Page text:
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  1. We have performed classical molecular dynamics simulations of swift heavy ion damage, typical of fission fragments, in nuclear fuel (UO2) for energy deposition per unit length of 3.9 keV/nm. We did not observe amorphization. The damage mainly consisted of isolated point defects. Only about 1% of the displacements occur on the uranium sublattice. Oxygen Frenkel pairs are an order of magnitude more numerous than uranium Frenkel pairs in the primary damage state. In contrast, previous results show that the ratio of Frenkel pairs on the two sublattices is close to the stoichiometric ratio in ceria. These differences in themore » primary damage state may lead to differences in radiation response of UO2and CeO2.« less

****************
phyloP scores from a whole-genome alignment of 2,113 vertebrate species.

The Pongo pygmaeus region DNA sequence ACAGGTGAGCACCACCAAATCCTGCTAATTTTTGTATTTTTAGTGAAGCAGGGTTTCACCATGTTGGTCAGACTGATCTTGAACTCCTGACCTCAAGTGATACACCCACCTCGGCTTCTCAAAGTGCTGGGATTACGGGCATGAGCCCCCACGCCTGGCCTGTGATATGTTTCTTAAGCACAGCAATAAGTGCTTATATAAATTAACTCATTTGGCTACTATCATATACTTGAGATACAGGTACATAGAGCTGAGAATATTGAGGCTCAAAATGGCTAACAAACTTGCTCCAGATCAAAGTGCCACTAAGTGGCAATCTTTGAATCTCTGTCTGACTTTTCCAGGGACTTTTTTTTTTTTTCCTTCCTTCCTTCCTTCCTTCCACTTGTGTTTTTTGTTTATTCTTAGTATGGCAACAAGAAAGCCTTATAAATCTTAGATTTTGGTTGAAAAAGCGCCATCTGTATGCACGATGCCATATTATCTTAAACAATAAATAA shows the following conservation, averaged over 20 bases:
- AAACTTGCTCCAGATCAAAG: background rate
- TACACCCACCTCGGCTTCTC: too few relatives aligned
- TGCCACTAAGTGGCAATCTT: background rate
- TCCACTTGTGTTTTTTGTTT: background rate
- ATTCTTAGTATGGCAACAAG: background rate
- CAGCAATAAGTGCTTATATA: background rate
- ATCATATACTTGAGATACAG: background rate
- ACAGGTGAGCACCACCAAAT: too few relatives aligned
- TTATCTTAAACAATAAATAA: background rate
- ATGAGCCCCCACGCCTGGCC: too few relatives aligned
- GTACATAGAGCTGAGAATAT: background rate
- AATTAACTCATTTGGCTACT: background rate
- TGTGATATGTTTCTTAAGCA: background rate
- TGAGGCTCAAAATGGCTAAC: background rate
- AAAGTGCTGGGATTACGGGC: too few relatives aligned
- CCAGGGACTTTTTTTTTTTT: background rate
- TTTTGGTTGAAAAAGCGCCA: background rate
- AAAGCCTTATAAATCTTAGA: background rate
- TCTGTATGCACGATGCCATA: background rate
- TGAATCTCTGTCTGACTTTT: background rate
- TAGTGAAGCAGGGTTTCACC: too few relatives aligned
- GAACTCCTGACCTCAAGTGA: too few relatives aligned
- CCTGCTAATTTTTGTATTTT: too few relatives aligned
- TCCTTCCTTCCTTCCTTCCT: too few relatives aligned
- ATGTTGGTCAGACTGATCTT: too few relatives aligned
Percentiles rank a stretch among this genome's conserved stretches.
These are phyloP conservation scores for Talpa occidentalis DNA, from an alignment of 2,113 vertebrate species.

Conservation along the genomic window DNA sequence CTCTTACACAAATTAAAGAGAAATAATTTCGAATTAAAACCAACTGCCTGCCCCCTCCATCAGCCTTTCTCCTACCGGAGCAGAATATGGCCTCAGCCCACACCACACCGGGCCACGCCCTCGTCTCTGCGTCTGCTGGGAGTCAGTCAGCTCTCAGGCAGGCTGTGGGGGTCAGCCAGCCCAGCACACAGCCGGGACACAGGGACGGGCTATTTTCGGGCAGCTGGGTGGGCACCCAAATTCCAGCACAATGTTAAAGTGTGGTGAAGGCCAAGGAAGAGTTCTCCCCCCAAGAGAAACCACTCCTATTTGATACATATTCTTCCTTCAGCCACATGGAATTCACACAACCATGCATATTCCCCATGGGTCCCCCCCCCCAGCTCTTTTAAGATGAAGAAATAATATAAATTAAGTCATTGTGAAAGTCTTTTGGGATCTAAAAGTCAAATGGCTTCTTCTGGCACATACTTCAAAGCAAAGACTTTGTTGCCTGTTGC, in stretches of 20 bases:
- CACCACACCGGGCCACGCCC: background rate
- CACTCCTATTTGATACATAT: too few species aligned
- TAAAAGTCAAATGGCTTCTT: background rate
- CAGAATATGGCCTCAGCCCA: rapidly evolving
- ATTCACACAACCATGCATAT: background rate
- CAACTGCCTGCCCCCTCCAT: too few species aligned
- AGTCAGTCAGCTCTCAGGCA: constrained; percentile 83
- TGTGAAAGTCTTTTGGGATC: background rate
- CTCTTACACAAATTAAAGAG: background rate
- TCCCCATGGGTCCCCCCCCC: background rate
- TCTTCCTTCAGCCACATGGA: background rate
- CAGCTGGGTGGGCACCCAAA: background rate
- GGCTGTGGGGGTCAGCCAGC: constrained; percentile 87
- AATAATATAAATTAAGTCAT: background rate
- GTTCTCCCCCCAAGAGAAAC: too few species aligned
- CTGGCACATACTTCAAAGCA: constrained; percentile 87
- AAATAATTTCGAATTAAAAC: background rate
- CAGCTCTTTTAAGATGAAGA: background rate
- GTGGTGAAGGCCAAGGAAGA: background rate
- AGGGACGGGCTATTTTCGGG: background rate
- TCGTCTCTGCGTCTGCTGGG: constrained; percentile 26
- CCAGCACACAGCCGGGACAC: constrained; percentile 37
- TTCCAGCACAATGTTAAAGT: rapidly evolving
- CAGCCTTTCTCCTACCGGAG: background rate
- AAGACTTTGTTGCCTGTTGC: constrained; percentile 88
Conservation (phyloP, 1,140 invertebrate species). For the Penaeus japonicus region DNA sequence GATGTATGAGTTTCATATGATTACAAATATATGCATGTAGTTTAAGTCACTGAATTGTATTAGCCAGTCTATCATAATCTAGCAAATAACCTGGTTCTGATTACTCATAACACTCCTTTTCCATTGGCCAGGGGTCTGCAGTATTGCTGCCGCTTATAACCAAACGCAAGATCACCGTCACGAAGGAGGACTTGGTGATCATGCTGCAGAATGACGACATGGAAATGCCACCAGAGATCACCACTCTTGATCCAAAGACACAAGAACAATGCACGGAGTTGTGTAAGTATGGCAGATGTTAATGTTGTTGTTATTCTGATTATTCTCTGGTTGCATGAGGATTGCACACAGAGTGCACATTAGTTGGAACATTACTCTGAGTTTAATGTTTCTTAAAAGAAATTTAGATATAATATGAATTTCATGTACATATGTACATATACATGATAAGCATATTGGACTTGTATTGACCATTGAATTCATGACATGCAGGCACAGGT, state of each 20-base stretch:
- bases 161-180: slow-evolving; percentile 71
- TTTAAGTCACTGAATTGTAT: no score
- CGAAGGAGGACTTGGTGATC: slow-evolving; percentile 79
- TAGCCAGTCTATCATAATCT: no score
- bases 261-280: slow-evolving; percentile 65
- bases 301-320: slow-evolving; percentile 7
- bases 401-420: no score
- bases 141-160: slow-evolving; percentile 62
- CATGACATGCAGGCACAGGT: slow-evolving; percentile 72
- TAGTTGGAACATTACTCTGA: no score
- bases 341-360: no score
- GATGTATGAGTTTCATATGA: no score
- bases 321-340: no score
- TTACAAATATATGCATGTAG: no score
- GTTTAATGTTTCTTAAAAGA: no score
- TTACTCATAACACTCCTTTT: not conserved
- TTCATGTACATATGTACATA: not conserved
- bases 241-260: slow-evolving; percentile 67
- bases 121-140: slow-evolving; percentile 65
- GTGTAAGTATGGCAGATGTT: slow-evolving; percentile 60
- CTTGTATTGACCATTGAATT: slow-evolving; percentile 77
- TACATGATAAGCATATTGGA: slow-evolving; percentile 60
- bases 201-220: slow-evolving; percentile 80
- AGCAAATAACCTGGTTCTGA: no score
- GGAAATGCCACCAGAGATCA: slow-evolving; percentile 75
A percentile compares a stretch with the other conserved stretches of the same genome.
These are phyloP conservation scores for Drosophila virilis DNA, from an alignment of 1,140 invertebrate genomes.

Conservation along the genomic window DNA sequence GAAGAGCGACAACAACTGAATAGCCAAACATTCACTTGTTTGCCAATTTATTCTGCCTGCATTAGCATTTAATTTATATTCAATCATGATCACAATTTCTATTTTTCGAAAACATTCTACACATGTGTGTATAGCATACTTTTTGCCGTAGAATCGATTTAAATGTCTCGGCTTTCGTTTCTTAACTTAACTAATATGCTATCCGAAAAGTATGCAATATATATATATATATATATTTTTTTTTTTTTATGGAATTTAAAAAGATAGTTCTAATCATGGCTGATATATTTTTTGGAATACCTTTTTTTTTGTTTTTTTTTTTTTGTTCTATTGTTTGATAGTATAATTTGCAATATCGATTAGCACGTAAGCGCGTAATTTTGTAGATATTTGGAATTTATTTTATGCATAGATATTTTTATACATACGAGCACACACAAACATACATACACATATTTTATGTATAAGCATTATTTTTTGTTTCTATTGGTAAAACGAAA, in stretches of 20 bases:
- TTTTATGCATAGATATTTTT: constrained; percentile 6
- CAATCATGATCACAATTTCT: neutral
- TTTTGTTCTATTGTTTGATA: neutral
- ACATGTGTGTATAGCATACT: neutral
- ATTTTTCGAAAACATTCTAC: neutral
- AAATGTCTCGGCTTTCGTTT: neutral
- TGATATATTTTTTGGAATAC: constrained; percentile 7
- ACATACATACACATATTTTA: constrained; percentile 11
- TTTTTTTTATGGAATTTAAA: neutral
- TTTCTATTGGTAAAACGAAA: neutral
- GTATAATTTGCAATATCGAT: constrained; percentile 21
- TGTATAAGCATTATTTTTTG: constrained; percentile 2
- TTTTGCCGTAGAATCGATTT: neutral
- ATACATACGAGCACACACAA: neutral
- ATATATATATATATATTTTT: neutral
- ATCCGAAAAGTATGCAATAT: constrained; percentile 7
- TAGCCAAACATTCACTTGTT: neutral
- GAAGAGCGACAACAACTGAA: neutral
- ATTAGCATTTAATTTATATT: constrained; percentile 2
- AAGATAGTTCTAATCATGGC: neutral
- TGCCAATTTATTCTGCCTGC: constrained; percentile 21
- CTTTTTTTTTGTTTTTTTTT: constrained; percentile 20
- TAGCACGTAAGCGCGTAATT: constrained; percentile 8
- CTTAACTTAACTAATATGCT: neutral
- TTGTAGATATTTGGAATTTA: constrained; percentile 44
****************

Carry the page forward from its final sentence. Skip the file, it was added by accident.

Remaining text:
2. Premastication, the transfer of pre-chewed food, is a common infant and young child feeding practice among the Tsimane, forager-horticulturalists living in the Bolivian Amazon. Research conducted primarily with Western populations has shown that infants harbor distinct oral microbiota from their mothers. Premastication, which is less common in these populations, may influence the colonization and maturation of infant oral microbiota, including via transmission of oral pathogens. We collected premasticated food and saliva samples from Tsimane mothers and infants (9–24 months of age) to test for evidence of bacterial transmission in premasticated foods and overlap in maternal and infant salivary microbiota.more » We extracted bacterial DNA from two premasticated food samples and 12 matched salivary samples from maternal-infant pairs. DNA sequencing was performed with MiSeq (Illumina). We evaluated maternal and infant microbial composition in terms of relative abundance of specific taxa, alpha and beta diversity, and dissimilarity distances. The bacteria in saliva and premasticated food were mapped to 19 phyla and 400 genera and were dominated by Firmicutes, Proteobacteria, Actinobacteria, and Bacteroidetes. The oral microbial communities of Tsimane mothers and infants who frequently share premasticated food were well-separated in a non-metric multi-dimensional scaling ordination (NMDS) plot. Infant microbiotas clustered together, with weighted Unifrac distances significantly differing between mothers and infants. Infant saliva contained more Firmicutes ( p  < 0.01) and fewer Proteobacteria ( p  < 0.05) than did maternal saliva. Many genera previously associated with dental and periodontal infections, e.g.  Neisseria , Gemella , Rothia , Actinomyces , Fusobacterium , and Leptotrichia , were more abundant in mothers than in infants. Salivary microbiota of Tsimane infants and young children up to two years of age do not appear closely related to those of their mothers, despite frequent premastication and preliminary evidence that maternal bacteria is transmitted to premasticated foods. Infant physiology and diet may constrain colonization by maternal bacteria, including several oral pathogens.« less
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